SMCSO Deputy Lorenzatti made an official statement on 10/04/2018 3:50 PM. to Inspector Eric Suzuki.

“They were like, well let’s get him on his back and start CPR, So then I, you know helped em, bring him to his back.

Question? “Okay and were his Handcuffs off at that point?”

Answer: No they were still on.

Eng. #37 Mazza Statement: “When decedent was lifted onto the gurney, a police officer cadet or trainee removed the Handcuffs from the decedents wrists.”

AMR #94 Retanubun Statement: “They put the decedent on to a “Mega Mover” when noticed the decedent still had handcuffs on.” “Saw police cadet nearby who assisted them with the removal of the Handcuffs.”

AMR #37 Uhland: “So they laid the decedent on his back with the Handcuffs still on his wrists.”

AMR #94 Pham: “Decedent was on his back with Handcuffs on when he arrived.”

AMR #37 Holman: “When they rolled the decedent over to remove the Handcuffs, she noticed several scrapes on his hands and a few small abrasion on his back.” “She was unsure if the injuries were there prior or if caused by the CPR application.”

According to Wagstaffe’ Video, Chinedu Okobi was placed on his back at 18:26 mark.

CPR starts at 18:50 mark with Handcuffs On and Hands behind his back.

Handcuffs Removed at 28:47 mark after almost 10 minutes of Chest Compressions.

What caused Sheriff Sgt. Zaidi to file this Bizarre False Official Statement?

District Attorney Steve Wagstaffe’s Video and Data made public March 1, 2019

LATIMES Article June 6, 2019

Note: 300 Deputies on the list. Sheriff Alex Villanueva, has called the Brady list a “fake list” and says it was the result of corrupt investigations designed to retaliate against certain deputies.

Should deputies’ misconduct be disclosed to D.A.?

Justices seem split on ruling that bars sheriff from giving officers’ names to prosecutors.
By Maura Dolan and Maya Lau
The California Supreme Court appeared divided Wednesday over a ruling that barred the Los Angeles County sheriff from giving prosecutors the names of deputies who have committed misconduct.
During a hearing, the state high court weighed an appeal of a decision that prohibited the sheriff from giving the district attorney the names of deputies with a history of bad behavior, including lying, taking bribes, tampering with evidence, using unreasonable force or engaging in domestic violence.
By law, prosecutors are required to disclose to defendants exculpatory evidence, including information that could diminish the credibility of police officers who worked on a case.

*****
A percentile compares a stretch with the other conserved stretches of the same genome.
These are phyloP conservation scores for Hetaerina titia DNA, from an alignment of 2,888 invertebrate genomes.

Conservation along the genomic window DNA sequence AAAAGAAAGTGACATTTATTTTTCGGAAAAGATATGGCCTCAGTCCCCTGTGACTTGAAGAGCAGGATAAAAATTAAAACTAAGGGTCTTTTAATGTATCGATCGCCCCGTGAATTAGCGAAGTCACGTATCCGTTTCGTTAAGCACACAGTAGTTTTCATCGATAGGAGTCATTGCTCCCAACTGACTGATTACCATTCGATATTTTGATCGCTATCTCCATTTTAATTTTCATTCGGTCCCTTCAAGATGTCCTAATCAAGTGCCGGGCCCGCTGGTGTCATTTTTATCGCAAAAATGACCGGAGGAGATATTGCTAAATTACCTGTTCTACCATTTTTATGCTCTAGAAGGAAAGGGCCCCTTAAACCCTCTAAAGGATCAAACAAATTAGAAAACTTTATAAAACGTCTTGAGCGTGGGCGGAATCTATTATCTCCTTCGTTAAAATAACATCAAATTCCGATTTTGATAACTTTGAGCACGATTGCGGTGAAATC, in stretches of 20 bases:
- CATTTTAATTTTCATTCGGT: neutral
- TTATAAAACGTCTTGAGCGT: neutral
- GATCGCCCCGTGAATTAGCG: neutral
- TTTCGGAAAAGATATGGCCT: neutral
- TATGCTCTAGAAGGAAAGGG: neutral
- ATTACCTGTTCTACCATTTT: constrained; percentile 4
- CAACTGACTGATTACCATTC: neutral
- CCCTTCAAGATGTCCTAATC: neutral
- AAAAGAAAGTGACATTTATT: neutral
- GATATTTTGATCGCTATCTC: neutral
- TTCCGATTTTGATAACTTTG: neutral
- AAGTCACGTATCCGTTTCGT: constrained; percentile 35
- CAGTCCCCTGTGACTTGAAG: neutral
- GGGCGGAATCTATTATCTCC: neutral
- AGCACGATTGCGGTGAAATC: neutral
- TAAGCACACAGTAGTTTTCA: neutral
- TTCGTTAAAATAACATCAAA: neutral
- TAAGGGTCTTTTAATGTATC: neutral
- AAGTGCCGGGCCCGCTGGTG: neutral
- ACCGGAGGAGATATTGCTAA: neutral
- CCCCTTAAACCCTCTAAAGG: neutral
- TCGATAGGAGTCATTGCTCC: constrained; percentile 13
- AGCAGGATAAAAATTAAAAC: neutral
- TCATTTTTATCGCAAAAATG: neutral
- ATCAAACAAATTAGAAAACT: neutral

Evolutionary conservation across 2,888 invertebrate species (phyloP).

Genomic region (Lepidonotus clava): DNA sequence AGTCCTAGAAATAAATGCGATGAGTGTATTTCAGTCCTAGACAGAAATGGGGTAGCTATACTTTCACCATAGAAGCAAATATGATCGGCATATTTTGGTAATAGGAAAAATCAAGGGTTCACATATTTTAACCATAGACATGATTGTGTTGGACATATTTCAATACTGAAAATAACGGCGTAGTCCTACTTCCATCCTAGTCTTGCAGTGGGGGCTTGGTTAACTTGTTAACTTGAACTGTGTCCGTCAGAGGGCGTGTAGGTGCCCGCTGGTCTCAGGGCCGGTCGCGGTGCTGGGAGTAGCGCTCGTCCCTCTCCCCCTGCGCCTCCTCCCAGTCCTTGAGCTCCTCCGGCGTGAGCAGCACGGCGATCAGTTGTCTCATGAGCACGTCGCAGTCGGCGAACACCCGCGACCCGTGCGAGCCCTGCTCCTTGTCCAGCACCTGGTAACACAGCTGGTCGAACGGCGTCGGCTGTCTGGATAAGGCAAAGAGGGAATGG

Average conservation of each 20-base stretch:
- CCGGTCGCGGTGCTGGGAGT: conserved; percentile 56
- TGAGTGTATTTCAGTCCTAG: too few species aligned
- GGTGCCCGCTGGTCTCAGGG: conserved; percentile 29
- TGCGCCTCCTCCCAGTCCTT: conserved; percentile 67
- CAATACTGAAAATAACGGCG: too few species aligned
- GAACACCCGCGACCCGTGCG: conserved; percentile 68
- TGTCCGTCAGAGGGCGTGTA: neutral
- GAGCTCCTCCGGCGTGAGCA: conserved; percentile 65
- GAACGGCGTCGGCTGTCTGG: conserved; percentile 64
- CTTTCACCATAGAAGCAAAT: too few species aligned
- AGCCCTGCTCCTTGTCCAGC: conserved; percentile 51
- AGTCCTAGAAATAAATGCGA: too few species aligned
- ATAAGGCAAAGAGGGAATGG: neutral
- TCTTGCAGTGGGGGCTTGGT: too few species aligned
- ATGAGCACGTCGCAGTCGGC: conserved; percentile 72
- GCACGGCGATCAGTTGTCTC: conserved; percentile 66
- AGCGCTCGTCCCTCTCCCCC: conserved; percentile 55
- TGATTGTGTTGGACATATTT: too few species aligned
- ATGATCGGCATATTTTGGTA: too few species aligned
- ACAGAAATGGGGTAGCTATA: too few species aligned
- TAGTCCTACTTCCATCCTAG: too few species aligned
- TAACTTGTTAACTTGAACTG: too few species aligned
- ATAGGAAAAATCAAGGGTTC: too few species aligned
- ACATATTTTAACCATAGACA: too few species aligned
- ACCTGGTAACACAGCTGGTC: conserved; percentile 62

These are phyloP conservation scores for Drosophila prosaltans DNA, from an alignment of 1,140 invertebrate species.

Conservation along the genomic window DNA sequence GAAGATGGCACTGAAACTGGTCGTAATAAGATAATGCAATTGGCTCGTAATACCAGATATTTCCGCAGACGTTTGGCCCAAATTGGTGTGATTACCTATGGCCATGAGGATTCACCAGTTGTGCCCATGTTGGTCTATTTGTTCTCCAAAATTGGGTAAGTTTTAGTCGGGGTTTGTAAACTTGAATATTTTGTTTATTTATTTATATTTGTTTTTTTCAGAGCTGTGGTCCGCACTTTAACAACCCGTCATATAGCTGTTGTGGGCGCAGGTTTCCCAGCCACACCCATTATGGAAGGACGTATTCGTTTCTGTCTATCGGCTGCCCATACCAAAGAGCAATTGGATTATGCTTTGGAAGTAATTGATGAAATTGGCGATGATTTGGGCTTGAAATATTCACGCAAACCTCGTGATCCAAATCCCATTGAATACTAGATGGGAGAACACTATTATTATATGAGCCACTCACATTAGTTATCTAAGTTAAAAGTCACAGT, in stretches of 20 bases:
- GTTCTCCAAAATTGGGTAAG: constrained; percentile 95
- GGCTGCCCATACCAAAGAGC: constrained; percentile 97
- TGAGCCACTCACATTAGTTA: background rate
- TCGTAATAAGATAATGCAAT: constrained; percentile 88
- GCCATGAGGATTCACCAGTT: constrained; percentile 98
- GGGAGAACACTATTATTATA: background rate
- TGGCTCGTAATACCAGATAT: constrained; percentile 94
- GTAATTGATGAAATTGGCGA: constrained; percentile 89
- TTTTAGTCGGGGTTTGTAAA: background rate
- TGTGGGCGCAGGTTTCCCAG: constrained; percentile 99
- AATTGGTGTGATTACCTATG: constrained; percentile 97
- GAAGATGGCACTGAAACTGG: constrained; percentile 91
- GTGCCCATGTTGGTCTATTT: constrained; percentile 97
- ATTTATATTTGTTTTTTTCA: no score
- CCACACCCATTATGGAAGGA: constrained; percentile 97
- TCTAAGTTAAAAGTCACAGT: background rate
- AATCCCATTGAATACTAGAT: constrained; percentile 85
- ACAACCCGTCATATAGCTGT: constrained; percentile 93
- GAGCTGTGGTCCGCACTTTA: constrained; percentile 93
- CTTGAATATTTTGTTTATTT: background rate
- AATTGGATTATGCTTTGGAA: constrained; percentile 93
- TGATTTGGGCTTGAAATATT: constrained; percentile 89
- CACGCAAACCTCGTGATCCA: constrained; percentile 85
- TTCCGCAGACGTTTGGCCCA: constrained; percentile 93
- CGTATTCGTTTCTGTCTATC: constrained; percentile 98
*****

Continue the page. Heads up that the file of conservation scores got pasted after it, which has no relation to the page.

Several justices suggested Wednesday that prosecutors need the information to fulfill their constitutional duty to disclose potentially exonerating information.
That position has been endorsed by defense lawyers, prosecutors and the California attorney general.
Justice Goodwin Liu noted that prosecutors ultimately bear liability for failing to disclose favorable evidence.
If the prosecution is unaware that such evidence exists, convictions — even valid convictions — may eventually be overturned because of a failure to disclose, he said.
“The prosecution can’t take an ostrich-like approach to this very important duty,” Liu said.
But Chief Justice Tani Cantil-Sakauye suggested that the Legislature, not the court, might want to take steps to ensure that exonerating information is disclosed to the defense.
She said one possible remedy was to give trial judges sealed lists of law enforcement officers who have a history of misconduct. The judges could review those lists privately in chambers to determine whether the officers’ records were relevant in the case and should be disclosed.
“Doesn’t delivering the list directly to the court under seal … meet the problem without intruding overtly on the officers’ privacy?” she asked.
Justice Ming W. Chin also repeatedly asked whether that path, if carved out by the Legislature or by the court in a future case, could resolve the problem.
The case before the court stems from a lawsuit filed by the L.A. deputies union to prevent former Sheriff Jim McDonnell from turning over to the district attorney about 300 names of deputies with a history of misconduct.
A divided, Los Angeles-based court of appeal ruled in 2017 that the list must be kept secret, even in pending criminal cases in which errant deputies were expected to testify.
The state high court’s decision, due in 90 days, would affect law enforcement agencies throughout the state.